When you think of the Founding Fathers—Alexander Hamilton, George Washington, Thomas Jefferson, John Adams, James Madison, John Jay and Samuel Adams—you probably don’t think of rap, Destiny’s Child, the Spice Girls, or hip hop.
Well, think again. “Hamilton” is a musical that brings together the spirit of the revolution with the spirit of modern music. Lin-Manuel Miranda, the writer, director, and main character replies that “we take it as a given that hip-hop is the music of the revolution.”
The main character in this revolutionary show is the Secretary of Treasury, Aide to General Washington, Founding Father, Federalist, and writer Alexander Hamilton himself. Miranda, who embodies the Secretary of Treasury, notes that “this is a guy, who on the strength of his writing, pulled our country, and caught beef with every other founding father!”
And though Alexander Hamilton may have lived hundreds of years before Drake came out with “Started From the Bottom,” Hamilton’s life story is certainly similar to the song. Hamilton started from the bottom—an illegitimate birth in a slow Caribbean island—but now he’s here, getting an education and impressing people like George Washington while in New York. Started from the bottom—a poor family who died off—and now the whole team’s here. Jefferson, Washington, Adams, and unfortunately, Burr. Vice President Aaron Burr killed Hamilton (at around 49 years old) in a fatal duel both fought to protect their reputations.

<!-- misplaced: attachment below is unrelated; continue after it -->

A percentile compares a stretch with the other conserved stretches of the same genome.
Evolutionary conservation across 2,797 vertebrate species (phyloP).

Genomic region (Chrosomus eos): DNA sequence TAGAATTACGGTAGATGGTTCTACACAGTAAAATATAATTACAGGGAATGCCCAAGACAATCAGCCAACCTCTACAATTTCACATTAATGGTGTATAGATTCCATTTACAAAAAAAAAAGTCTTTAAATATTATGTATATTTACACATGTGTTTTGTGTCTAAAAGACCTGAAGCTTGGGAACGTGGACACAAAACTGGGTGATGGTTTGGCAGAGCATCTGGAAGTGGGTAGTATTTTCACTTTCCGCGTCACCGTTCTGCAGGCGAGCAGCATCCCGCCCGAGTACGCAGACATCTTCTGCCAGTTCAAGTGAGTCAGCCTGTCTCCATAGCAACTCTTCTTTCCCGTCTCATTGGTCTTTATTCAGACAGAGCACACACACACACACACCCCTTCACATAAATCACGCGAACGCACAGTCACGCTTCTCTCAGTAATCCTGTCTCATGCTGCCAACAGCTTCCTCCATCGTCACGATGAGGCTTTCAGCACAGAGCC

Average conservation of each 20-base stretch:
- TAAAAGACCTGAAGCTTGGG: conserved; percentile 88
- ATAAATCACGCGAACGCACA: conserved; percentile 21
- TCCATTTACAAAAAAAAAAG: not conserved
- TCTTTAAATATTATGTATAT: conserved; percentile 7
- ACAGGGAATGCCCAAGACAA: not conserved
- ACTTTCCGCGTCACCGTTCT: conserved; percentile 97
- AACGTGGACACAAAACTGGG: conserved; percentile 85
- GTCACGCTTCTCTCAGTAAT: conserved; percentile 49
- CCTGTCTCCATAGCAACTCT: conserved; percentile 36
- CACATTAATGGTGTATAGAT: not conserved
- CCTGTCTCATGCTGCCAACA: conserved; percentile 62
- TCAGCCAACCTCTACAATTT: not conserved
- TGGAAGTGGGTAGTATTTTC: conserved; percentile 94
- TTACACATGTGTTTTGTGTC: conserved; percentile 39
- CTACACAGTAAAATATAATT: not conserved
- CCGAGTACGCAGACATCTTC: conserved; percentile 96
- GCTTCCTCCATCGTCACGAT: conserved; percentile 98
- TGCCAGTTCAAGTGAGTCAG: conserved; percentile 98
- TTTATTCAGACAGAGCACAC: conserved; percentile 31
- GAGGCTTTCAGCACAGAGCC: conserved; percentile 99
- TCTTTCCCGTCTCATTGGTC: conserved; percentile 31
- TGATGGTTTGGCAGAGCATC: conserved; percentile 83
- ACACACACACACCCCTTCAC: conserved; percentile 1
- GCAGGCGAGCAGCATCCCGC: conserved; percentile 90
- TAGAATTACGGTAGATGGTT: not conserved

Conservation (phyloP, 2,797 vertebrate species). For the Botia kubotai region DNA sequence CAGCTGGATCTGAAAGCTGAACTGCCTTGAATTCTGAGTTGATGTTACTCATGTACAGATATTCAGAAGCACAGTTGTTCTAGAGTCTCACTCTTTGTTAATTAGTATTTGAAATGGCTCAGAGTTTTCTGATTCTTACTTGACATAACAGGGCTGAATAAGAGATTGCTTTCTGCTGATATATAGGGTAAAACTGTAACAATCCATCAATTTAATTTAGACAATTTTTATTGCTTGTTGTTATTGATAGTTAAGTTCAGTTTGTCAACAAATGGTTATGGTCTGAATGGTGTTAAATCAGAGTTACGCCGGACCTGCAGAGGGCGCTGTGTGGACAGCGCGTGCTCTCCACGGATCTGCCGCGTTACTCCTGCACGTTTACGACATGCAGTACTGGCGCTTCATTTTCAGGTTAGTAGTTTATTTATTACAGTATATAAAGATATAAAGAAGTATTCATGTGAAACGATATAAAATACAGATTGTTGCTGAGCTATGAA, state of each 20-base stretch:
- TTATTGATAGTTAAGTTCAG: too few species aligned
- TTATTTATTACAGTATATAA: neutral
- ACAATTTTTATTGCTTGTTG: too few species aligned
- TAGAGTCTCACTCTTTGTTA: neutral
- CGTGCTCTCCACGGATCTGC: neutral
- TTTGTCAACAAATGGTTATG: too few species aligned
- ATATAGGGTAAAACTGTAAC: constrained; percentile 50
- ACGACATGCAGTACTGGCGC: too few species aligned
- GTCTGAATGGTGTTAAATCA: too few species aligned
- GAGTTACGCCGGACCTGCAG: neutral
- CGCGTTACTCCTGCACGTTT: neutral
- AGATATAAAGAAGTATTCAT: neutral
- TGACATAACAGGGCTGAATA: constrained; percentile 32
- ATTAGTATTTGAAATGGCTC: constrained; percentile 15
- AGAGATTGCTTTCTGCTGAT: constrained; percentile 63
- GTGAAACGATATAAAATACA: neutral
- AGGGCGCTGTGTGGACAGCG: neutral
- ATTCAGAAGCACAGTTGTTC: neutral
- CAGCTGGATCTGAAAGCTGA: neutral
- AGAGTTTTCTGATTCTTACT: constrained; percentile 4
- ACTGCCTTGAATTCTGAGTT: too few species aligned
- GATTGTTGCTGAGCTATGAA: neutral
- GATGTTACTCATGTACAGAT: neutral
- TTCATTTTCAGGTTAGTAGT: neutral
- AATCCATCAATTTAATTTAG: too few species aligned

Lin-Manuel Miranda, already a name on Broadway for Tony-winning “In the Heights,” spent six years working on Hamilton. While reading Ron Chernow’s award-winning biography of the man, Miranda thought this dramatic story would be great musical. There are ambitious, smart, revolutionary, and flawed characters. And so “Hamilton” was born. Miranda performed an early version of the first song at the White House Poetry Jam.
And the show has received nothing less than phenomenal reviews. Ben Brantley, writing for New York Times, started his review with “Yes, it really is that good.” Brantley continues to rave about “Hamilton,” stipulating that it’s worth mortgaging your house and leasing your children to see. The show is revolutionary in other ways, too. The cast–like America–is diverse, ignoring too-typical casting norms.